Second Cork hospital hit with Covid-19 case in Bon Secours

Staff at Cork's Bon Secours Hospital have been told of a confirmed case of Covid-19, bringing to two the number of cases of the virus now in hospitals in the city.

Second Cork hospital hit with Covid-19 case in Bon Secours

- with reporting from Noel Baker, Digital Desk staff

Staff at Cork's Bon Secours Hospital have been told of a confirmed case of Covid-19, bringing to two the number of cases of the virus now in hospitals in the city.

A message sent to staff today said: "Bon Secours to all staff. We have a confirmed case of Covid-19. We are satisfied appropriate measures have been put in place.

"The Hospital continues to function as normal with visitor restrictions in place."

The message concluded that staff information systems will be held on Monday.

A statement from the hospital read: "Bon Secours Health System can confirm that a patient who has tested positive for Covid-19 is at Bon Secours Hospital Cork.

The patient is being cared for in a single room and contact precautions have been in place since the patient’s arrival.

"To protect patient privacy, we will make no further comment on the case."

The statement added that coronavirus response teams "have been in place at the Bon Secours Health System for some time, with working groups at each facility and at Group level. Bon Secours Health System is working closely too with the HSE and Public Health colleagues.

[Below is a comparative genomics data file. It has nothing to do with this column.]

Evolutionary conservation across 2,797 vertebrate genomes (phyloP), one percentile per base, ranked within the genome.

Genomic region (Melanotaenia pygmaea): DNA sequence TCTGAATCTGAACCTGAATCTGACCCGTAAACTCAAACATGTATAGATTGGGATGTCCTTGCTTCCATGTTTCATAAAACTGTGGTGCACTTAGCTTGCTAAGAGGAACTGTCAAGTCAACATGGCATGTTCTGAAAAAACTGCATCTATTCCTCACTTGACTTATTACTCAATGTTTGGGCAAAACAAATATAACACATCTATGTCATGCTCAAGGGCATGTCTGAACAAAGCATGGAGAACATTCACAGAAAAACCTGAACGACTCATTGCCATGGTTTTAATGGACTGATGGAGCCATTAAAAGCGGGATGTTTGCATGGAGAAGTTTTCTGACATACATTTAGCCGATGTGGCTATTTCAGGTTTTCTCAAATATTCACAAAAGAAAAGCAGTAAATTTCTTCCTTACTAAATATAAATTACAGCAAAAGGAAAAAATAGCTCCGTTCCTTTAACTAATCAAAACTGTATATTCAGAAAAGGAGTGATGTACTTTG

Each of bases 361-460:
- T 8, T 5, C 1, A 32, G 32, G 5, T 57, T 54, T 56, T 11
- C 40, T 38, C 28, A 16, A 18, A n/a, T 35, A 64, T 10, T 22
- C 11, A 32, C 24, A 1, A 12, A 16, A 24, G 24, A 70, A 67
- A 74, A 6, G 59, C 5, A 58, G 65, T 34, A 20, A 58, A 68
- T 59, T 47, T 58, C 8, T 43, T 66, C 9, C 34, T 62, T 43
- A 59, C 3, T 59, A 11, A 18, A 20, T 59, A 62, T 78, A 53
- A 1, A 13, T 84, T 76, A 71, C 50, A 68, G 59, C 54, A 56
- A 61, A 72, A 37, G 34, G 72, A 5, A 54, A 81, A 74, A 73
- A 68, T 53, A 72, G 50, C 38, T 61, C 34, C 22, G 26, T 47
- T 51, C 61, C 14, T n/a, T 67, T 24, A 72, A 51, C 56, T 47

"Guidance on protocols to minimise risk to patients and staff are being shared on an ongoing basis. Visitor restrictions are in place at all Bon Secours Health System facilities since Friday and are detailed on our website: one visitor per patient, no children, no visitors with symptoms of flu.

"Elective surgeries will continue as normal in Cork except in a very small number of cases and those patients are being contacted."

The National Public Health Emergency Team confirmed the case along with another in the east of the country.

A statement revealed that both are cases of community transmission.

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It comes as the HSE chief executive Paul Reid told RTÉ that some of the almost

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Mr Reid said the staff who return would not be symptomatic and would be regularly tested and assessed.

He said the staff would need to return as there was a necessity to balance containment measures and the need to keep the health system functioning at a time when more confirmed cases are expected.

Meanwhile, the HSE has said it cannot dispute projections that 1.9 million people in the Republic of Ireland may fall ill with coronavirus.

A report in the Business Post says half of those people are expected to contract the virus over a three-week concentration burst.

However, the Health Service Executive also said that the modelling scenario has not been completed yet.

They pointed out that trends in Italy indicate large numbers of cases are possible.

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